Airlines are now tasked with a delicate balance: committing to future growth while maintaining financial flexibility to absorb new deliveries in a market that remains in flux. This strategic foresight will likely dictate which carriers will capitalize on the forecasted boom.

Gediminas Ziemelis, Chairman of Avia Solutions Group

Over the previous year, the landscape of aircraft leasing has been characterized by a notable shift: airlines are increasingly opting to extend their current leases instead of returning the aircraft at the end of their term. This trend is underscored by Air Lease Corporation's (ALC) reported 100% renewal rate, evidencing the airlines' strategic push to secure their existing capacity. The industry's dynamics boil down to a keen awareness among airlines that releasing their hold on current aircraft could lead to competitors snapping up these coveted assets.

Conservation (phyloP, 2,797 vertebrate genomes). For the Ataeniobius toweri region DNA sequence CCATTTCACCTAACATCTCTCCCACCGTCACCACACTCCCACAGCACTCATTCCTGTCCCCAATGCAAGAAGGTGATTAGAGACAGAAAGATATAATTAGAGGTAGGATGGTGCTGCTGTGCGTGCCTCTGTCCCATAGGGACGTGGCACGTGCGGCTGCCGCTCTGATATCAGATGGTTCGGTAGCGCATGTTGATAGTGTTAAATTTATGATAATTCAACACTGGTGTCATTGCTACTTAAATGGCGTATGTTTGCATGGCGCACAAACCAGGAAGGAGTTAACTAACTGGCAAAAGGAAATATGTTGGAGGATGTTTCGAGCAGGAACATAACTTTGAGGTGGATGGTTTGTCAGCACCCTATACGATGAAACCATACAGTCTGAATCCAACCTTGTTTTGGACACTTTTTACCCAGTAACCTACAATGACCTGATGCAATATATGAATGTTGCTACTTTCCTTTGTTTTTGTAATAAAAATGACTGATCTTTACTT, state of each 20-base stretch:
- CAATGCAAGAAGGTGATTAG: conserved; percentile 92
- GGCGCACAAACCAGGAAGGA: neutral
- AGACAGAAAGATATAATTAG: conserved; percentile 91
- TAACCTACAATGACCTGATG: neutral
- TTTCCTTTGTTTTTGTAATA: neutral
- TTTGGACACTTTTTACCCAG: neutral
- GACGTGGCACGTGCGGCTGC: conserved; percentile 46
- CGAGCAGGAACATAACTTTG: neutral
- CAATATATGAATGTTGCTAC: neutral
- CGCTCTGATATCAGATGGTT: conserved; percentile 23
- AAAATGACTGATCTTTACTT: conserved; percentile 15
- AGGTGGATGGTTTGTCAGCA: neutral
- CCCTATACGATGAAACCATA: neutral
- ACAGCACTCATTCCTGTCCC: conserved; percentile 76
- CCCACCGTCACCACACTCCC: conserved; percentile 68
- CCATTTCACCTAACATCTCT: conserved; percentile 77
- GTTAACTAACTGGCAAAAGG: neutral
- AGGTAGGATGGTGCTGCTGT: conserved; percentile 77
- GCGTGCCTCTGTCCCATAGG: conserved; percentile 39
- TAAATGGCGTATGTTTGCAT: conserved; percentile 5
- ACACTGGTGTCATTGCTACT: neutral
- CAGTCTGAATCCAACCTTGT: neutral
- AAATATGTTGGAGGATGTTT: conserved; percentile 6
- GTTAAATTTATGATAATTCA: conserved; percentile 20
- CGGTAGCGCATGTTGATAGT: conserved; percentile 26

So, what we are seeing is a very Darwinian market emerging, with the larger players who have easier access to resources putting up barriers for smaller airlines. The upshot? Unfortunately, increased levels of bankruptcies, but also opportunities for acquisitions and consolidation.

Gediminas Ziemelis, Chairman of Avia Solutions Group

Invariably, the reasons for these financial woes are connected to capacity and fleet dynamics. In fact, many struggling companies cite aircraft and engine delivery delays and aircraft groundings. One example is India’s Go First, which filed for bankruptcy in May 2023, putting the bulk of the blame on the grounding of almost 50% of its A320neo fleet.

Amid already strained maintenance, repair, and overhaul (MRO) capacities, with aircraft shop visits extending up to a year, industry forecasts predict an average of 350 aircraft will remain grounded due to gear fan turbine (GFT) issues from 2024 to 2026. The most acute phase of this impact is anticipated in the first half of this year, underscoring a critical bottleneck for airline operations and fleet availability.